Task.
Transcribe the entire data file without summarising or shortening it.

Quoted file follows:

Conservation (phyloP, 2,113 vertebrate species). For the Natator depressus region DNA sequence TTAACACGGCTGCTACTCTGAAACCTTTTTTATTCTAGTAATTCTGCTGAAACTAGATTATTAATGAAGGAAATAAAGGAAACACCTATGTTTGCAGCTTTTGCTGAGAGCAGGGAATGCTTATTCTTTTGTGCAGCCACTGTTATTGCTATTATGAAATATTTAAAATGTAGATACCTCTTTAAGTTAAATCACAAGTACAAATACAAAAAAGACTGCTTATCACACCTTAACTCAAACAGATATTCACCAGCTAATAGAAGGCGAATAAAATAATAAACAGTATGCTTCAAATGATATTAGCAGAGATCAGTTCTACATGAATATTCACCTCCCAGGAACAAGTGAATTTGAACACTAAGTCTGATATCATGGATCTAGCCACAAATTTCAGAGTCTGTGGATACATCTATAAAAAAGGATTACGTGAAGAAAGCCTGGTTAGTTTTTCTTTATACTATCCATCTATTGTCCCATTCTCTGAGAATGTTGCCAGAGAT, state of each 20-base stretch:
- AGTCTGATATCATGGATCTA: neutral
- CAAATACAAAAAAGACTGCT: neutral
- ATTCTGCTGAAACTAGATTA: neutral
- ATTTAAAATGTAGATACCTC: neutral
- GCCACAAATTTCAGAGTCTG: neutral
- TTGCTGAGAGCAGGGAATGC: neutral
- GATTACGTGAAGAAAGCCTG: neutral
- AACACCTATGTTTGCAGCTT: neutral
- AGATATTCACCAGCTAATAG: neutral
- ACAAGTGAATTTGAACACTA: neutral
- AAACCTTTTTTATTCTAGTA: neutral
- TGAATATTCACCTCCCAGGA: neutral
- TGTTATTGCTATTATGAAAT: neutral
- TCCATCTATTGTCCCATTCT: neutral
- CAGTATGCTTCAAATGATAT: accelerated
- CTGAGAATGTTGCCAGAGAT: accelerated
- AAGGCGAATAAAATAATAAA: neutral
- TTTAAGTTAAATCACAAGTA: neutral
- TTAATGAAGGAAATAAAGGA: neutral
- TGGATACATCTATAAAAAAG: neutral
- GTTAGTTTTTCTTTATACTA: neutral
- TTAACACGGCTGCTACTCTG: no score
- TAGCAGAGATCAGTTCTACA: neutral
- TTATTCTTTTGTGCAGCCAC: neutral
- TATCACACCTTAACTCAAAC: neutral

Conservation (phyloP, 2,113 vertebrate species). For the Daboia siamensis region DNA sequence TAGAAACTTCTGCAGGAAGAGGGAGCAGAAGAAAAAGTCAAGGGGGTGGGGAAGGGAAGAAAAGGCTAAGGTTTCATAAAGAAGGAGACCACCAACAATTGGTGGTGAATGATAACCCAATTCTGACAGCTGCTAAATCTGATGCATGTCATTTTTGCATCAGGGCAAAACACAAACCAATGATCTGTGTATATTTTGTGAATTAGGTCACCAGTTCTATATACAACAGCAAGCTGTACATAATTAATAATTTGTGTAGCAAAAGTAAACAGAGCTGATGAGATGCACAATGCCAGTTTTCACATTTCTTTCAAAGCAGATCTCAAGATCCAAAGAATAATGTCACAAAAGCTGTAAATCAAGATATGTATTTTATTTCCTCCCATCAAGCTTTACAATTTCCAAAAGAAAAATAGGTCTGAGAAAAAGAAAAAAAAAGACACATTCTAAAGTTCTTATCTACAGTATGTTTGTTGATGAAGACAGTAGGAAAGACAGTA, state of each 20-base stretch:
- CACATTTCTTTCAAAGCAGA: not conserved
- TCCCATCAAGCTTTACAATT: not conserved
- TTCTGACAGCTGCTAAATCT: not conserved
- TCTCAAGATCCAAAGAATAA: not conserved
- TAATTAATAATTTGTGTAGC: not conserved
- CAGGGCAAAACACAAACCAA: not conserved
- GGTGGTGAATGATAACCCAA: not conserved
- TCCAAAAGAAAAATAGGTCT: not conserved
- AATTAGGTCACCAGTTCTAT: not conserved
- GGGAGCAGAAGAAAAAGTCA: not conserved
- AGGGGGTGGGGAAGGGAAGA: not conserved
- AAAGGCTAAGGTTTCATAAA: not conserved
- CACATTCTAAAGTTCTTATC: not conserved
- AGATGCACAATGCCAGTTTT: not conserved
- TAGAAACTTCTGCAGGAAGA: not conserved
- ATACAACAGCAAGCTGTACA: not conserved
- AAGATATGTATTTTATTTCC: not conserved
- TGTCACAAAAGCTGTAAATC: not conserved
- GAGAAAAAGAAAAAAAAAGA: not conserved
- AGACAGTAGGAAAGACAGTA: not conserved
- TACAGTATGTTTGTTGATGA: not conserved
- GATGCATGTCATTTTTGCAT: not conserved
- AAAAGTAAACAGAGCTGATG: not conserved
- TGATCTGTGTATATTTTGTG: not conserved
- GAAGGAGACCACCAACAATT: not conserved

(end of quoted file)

Conservation (phyloP, 2,113 vertebrate species). For the Natator depressus region DNA sequence TTAACACGGCTGCTACTCTGAAACCTTTTTTATTCTAGTAATTCTGCTGAAACTAGATTATTAATGAAGGAAATAAAGGAAACACCTATGTTTGCAGCTTTTGCTGAGAGCAGGGAATGCTTATTCTTTTGTGCAGCCACTGTTATTGCTATTATGAAATATTTAAAATGTAGATACCTCTTTAAGTTAAATCACAAGTACAAATACAAAAAAGACTGCTTATCACACCTTAACTCAAACAGATATTCACCAGCTAATAGAAGGCGAATAAAATAATAAACAGTATGCTTCAAATGATATTAGCAGAGATCAGTTCTACATGAATATTCACCTCCCAGGAACAAGTGAATTTGAACACTAAGTCTGATATCATGGATCTAGCCACAAATTTCAGAGTCTGTGGATACATCTATAAAAAAGGATTACGTGAAGAAAGCCTGGTTAGTTTTTCTTTATACTATCCATCTATTGTCCCATTCTCTGAGAATGTTGCCAGAGAT, state of each 20-base stretch:
- AGTCTGATATCATGGATCTA: neutral
- CAAATACAAAAAAGACTGCT: neutral
- ATTCTGCTGAAACTAGATTA: neutral
- ATTTAAAATGTAGATACCTC: neutral
- GCCACAAATTTCAGAGTCTG: neutral
- TTGCTGAGAGCAGGGAATGC: neutral
- GATTACGTGAAGAAAGCCTG: neutral
- AACACCTATGTTTGCAGCTT: neutral
- AGATATTCACCAGCTAATAG: neutral
- ACAAGTGAATTTGAACACTA: neutral
- AAACCTTTTTTATTCTAGTA: neutral
- TGAATATTCACCTCCCAGGA: neutral
- TGTTATTGCTATTATGAAAT: neutral
- TCCATCTATTGTCCCATTCT: neutral
- CAGTATGCTTCAAATGATAT: accelerated
- CTGAGAATGTTGCCAGAGAT: accelerated
- AAGGCGAATAAAATAATAAA: neutral
- TTTAAGTTAAATCACAAGTA: neutral
- TTAATGAAGGAAATAAAGGA: neutral
- TGGATACATCTATAAAAAAG: neutral
- GTTAGTTTTTCTTTATACTA: neutral
- TTAACACGGCTGCTACTCTG: no score
- TAGCAGAGATCAGTTCTACA: neutral
- TTATTCTTTTGTGCAGCCAC: neutral
- TATCACACCTTAACTCAAAC: neutral

Conservation (phyloP, 2,113 vertebrate species). For the Daboia siamensis region DNA sequence TAGAAACTTCTGCAGGAAGAGGGAGCAGAAGAAAAAGTCAAGGGGGTGGGGAAGGGAAGAAAAGGCTAAGGTTTCATAAAGAAGGAGACCACCAACAATTGGTGGTGAATGATAACCCAATTCTGACAGCTGCTAAATCTGATGCATGTCATTTTTGCATCAGGGCAAAACACAAACCAATGATCTGTGTATATTTTGTGAATTAGGTCACCAGTTCTATATACAACAGCAAGCTGTACATAATTAATAATTTGTGTAGCAAAAGTAAACAGAGCTGATGAGATGCACAATGCCAGTTTTCACATTTCTTTCAAAGCAGATCTCAAGATCCAAAGAATAATGTCACAAAAGCTGTAAATCAAGATATGTATTTTATTTCCTCCCATCAAGCTTTACAATTTCCAAAAGAAAAATAGGTCTGAGAAAAAGAAAAAAAAAGACACATTCTAAAGTTCTTATCTACAGTATGTTTGTTGATGAAGACAGTAGGAAAGACAGTA, state of each 20-base stretch:
- CACATTTCTTTCAAAGCAGA: not conserved
- TCCCATCAAGCTTTACAATT: not conserved
- TTCTGACAGCTGCTAAATCT: not conserved
- TCTCAAGATCCAAAGAATAA: not conserved
- TAATTAATAATTTGTGTAGC: not conserved
- CAGGGCAAAACACAAACCAA: not conserved
- GGTGGTGAATGATAACCCAA: not conserved
- TCCAAAAGAAAAATAGGTCT: not conserved
- AATTAGGTCACCAGTTCTAT: not conserved
- GGGAGCAGAAGAAAAAGTCA: not conserved
- AGGGGGTGGGGAAGGGAAGA: not conserved
- AAAGGCTAAGGTTTCATAAA: not conserved
- CACATTCTAAAGTTCTTATC: not conserved
- AGATGCACAATGCCAGTTTT: not conserved
- TAGAAACTTCTGCAGGAAGA: not conserved
- ATACAACAGCAAGCTGTACA: not conserved
- AAGATATGTATTTTATTTCC: not conserved
- TGTCACAAAAGCTGTAAATC: not conserved
- GAGAAAAAGAAAAAAAAAGA: not conserved
- AGACAGTAGGAAAGACAGTA: not conserved
- TACAGTATGTTTGTTGATGA: not conserved
- GATGCATGTCATTTTTGCAT: not conserved
- AAAAGTAAACAGAGCTGATG: not conserved
- TGATCTGTGTATATTTTGTG: not conserved
- GAAGGAGACCACCAACAATT: not conserved